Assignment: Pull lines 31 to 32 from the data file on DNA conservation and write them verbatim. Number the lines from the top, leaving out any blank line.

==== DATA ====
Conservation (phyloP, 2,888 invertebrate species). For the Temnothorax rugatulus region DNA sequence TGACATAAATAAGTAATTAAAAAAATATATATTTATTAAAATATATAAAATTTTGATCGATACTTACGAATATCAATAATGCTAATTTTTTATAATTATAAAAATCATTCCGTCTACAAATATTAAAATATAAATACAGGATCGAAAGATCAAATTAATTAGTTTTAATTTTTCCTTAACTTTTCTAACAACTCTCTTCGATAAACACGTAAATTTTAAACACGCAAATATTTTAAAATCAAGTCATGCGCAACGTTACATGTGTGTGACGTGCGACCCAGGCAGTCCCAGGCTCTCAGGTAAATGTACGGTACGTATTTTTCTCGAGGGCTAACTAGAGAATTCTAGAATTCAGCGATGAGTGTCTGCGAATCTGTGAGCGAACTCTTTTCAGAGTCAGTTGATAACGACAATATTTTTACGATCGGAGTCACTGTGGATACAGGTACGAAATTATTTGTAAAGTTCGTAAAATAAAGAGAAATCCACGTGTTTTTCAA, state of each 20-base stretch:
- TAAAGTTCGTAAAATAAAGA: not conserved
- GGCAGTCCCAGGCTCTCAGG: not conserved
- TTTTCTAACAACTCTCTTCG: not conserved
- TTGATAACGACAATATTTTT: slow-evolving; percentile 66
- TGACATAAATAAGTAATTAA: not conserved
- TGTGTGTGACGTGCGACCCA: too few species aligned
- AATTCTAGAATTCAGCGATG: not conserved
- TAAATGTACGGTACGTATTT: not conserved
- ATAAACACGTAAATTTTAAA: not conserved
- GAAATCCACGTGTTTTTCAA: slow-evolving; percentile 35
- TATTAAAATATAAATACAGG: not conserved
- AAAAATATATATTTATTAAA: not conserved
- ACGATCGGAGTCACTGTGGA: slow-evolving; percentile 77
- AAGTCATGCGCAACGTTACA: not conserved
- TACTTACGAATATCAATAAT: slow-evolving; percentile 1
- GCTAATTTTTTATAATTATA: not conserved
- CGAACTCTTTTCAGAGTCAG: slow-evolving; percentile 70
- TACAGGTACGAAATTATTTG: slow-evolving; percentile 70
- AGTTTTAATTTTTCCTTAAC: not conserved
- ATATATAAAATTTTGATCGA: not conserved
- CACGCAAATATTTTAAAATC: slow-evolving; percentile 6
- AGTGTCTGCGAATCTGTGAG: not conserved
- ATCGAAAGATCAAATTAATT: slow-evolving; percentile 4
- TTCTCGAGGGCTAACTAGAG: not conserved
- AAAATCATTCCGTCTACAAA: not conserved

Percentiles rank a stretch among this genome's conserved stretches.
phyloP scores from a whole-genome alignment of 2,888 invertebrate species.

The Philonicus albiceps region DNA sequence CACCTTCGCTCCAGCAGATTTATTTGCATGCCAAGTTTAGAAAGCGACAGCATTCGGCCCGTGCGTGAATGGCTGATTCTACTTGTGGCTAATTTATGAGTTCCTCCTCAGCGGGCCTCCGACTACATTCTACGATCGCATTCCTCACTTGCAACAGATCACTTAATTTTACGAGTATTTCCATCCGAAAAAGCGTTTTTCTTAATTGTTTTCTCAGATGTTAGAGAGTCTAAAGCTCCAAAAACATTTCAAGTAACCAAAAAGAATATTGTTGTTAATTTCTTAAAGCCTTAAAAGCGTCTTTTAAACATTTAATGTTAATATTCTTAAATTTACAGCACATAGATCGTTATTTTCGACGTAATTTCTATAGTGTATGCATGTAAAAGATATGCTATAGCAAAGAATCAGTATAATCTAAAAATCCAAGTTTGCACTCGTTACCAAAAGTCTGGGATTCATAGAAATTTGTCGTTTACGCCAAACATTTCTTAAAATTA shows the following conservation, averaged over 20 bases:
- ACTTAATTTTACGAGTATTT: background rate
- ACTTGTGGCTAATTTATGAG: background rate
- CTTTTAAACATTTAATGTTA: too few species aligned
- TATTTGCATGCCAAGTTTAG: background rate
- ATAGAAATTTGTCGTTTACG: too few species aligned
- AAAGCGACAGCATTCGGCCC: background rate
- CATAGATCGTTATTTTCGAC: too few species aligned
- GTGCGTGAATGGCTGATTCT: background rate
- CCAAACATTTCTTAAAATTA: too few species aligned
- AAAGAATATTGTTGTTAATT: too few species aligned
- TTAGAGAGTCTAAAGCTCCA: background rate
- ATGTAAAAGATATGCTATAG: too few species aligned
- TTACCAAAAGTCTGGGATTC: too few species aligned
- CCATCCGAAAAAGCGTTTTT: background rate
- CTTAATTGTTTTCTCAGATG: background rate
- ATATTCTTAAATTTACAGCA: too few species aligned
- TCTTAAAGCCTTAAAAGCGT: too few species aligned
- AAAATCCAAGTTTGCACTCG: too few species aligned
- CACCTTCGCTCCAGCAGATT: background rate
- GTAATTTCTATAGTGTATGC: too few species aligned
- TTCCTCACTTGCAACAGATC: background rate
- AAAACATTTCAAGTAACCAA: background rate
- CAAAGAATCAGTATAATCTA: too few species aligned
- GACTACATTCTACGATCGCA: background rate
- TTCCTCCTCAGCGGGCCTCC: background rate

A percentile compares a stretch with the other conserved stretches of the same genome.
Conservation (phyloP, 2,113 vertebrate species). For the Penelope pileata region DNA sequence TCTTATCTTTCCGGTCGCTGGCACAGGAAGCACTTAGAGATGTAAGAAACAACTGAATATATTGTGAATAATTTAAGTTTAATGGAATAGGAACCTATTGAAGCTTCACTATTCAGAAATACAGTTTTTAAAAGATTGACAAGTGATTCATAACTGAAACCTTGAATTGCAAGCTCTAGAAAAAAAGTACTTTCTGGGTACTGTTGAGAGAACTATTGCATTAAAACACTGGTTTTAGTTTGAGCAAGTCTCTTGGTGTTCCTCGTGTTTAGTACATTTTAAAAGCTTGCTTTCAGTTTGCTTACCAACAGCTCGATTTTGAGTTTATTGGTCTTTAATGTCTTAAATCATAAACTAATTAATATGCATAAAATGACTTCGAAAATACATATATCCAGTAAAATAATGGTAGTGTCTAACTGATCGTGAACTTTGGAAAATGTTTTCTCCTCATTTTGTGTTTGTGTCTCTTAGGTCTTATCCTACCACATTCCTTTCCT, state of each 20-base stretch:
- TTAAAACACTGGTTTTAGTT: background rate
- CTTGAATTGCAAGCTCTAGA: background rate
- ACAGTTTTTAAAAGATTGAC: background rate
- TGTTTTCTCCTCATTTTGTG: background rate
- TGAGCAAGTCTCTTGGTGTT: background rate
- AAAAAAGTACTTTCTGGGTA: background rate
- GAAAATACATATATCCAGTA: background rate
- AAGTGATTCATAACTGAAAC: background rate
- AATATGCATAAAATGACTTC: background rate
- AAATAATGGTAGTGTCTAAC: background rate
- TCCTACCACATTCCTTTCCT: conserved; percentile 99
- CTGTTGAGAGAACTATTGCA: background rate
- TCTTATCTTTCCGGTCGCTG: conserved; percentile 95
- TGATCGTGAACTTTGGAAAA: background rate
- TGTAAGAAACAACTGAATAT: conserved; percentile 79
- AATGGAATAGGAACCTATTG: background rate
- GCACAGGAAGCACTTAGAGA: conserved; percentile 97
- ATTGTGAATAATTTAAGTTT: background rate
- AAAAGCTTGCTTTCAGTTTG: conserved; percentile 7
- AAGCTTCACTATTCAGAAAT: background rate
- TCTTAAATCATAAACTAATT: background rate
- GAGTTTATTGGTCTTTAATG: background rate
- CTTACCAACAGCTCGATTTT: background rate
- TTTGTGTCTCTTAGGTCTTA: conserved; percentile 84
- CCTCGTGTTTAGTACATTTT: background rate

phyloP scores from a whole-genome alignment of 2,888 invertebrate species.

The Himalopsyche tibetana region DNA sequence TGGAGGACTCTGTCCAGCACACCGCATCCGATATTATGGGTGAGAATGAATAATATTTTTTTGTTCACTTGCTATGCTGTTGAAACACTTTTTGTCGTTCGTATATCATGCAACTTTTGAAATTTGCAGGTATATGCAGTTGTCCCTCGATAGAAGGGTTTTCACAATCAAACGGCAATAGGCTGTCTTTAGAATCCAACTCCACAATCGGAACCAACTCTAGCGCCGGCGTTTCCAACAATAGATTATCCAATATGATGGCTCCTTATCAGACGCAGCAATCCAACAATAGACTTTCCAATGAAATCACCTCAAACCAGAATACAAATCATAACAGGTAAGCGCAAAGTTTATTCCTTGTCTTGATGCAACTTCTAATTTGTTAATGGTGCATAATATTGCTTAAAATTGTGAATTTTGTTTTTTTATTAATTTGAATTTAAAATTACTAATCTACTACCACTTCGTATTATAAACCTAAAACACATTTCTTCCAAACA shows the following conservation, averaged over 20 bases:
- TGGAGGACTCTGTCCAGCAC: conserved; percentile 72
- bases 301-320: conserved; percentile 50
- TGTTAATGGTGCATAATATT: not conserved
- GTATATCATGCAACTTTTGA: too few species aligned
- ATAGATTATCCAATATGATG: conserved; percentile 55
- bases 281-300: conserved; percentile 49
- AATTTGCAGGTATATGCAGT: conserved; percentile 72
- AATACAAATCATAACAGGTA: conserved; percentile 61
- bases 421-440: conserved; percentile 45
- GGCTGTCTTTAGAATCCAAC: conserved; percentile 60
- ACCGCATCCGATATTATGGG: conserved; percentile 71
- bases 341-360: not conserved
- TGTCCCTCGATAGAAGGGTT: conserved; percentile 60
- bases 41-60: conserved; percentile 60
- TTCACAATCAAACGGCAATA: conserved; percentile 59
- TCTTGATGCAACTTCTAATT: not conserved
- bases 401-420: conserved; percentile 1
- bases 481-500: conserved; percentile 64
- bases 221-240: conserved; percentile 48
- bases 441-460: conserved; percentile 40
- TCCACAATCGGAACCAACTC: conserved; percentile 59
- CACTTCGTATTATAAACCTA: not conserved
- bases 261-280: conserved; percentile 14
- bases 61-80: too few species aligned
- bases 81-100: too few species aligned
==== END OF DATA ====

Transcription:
- ACTTGTGGCTAATTTATGAG: background rate
- CTTTTAAACATTTAATGTTA: too few species aligned